Earnings from gold mining in Australia remained tax‐exempt for almost seven decades until January 1, 1991. In the early 1980s, rapid economic prosperity induced by escalated gold prices brought the Australian gold‐mining industry under intense political scrutiny. Using a variant of the modified Jones model, this paper provides evidence of significant downward earnings management by Australian gold‐mining firms, which is consistent with their attempts to mitigate political costs during the period from June 1985 to May 1988. In contrast, test of earnings management over a similar period in a control sample of Canadian gold‐mining firms produced insignificant results. Further, empirical results are robust to several sensitivity tests performed. During the period from June 1988 to December 1990, the Australian firms were found to have engaged in economic earnings management. This is consistent with the sample firms' incentive of maximizing economic earnings immediately prior to the introduction of income tax on gold mining. The findings of this study help to understand the impact of earnings management on the efficient resource allocation in an economy. They also contribute toward understanding the linkage between regulation of accounting for special purposes and general‐purpose financial reporting.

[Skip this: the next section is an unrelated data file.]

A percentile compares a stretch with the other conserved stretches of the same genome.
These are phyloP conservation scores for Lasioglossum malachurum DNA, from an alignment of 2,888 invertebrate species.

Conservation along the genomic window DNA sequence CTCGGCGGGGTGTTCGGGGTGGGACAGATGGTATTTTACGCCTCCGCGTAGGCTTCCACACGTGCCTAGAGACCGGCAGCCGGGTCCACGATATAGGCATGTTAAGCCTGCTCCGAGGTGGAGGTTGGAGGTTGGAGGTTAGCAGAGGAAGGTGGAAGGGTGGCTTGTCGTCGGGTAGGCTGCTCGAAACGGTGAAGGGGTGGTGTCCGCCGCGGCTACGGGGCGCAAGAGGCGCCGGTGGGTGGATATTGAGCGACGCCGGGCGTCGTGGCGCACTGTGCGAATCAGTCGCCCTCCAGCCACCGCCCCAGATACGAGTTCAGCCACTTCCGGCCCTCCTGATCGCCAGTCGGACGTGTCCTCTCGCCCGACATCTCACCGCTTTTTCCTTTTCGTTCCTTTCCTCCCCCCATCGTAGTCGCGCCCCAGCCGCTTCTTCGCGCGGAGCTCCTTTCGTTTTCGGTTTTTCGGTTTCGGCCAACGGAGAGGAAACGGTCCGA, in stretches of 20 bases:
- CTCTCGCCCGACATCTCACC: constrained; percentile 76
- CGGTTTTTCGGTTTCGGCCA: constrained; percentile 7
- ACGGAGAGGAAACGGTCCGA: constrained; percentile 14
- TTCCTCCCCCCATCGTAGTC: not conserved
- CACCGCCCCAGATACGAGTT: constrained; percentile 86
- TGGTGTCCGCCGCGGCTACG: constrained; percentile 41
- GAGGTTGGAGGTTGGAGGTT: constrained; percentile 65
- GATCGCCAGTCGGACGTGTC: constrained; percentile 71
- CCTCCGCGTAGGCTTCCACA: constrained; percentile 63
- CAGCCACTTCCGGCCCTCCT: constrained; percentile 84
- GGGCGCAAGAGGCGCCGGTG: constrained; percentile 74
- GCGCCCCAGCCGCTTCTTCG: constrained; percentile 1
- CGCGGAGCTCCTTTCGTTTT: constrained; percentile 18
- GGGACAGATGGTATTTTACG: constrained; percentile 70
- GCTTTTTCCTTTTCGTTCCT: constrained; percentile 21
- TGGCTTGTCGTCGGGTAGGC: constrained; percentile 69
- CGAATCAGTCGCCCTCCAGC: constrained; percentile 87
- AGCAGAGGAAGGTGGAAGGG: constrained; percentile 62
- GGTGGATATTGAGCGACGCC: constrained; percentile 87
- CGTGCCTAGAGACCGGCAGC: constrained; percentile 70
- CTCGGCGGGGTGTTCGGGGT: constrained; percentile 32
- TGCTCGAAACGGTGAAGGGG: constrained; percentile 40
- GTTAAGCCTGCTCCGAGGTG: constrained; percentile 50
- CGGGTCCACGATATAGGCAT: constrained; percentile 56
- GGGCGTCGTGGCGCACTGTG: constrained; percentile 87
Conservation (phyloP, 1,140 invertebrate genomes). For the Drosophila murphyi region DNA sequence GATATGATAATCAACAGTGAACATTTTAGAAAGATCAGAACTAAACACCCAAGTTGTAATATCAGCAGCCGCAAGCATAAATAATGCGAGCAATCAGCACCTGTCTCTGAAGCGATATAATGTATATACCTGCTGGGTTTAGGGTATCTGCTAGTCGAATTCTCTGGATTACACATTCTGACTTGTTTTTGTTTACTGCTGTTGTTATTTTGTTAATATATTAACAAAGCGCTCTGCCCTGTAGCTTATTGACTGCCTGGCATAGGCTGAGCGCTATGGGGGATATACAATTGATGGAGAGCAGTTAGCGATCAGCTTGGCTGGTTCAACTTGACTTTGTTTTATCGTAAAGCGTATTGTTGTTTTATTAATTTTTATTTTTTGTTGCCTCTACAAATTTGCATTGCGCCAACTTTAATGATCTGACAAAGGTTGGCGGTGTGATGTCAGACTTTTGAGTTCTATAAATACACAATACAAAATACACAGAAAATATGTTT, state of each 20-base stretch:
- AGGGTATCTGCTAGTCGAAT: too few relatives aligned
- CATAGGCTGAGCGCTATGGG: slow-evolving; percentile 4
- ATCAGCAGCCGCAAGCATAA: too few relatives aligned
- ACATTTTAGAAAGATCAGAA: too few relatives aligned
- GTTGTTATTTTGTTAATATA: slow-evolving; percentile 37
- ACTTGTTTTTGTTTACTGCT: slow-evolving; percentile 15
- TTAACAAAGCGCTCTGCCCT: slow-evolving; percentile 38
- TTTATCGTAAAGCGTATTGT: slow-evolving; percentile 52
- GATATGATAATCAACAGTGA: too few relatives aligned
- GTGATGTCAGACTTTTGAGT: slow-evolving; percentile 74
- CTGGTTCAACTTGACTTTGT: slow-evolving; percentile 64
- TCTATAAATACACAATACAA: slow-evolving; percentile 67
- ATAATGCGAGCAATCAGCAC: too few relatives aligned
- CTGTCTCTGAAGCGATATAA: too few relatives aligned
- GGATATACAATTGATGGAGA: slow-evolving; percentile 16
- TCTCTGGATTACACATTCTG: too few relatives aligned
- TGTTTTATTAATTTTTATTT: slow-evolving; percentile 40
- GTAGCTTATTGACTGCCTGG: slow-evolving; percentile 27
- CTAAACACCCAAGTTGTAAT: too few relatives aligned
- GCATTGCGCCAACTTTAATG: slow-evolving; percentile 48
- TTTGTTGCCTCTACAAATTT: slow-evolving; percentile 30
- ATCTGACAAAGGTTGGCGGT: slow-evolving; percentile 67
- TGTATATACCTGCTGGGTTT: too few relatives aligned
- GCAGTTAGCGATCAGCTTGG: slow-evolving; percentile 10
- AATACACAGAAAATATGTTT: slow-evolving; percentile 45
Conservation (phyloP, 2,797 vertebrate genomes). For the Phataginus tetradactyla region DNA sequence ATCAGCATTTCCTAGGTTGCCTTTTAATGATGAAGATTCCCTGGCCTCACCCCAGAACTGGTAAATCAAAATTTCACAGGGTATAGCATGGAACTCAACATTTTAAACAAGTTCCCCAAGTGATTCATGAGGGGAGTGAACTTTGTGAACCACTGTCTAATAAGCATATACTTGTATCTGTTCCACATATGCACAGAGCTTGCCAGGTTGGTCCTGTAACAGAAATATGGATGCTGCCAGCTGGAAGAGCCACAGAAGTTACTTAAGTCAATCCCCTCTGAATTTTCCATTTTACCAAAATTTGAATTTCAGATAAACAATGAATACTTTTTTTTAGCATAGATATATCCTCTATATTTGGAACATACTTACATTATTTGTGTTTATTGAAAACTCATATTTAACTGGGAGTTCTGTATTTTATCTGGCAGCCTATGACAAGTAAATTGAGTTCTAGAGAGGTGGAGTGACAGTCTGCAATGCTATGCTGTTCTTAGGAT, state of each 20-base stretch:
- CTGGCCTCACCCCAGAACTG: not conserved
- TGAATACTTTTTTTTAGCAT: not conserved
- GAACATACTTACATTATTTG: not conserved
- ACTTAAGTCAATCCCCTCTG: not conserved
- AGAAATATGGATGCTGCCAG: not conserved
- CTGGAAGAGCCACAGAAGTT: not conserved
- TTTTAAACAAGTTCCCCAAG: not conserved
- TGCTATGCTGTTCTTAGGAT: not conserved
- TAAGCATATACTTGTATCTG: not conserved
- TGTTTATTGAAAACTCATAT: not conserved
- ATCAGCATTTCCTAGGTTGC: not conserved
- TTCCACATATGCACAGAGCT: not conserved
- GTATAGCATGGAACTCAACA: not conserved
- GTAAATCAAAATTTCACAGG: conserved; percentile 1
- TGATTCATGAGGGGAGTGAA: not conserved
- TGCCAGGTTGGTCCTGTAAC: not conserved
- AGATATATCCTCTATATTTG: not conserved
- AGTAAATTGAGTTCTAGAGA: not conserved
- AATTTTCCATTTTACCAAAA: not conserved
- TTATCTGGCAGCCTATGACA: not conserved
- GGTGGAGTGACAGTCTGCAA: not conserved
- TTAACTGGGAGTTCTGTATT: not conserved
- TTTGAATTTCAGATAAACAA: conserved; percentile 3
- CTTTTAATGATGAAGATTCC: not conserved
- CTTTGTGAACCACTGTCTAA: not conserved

Contemporary Accounting Research – Wiley
Published: Dec 1, 2003
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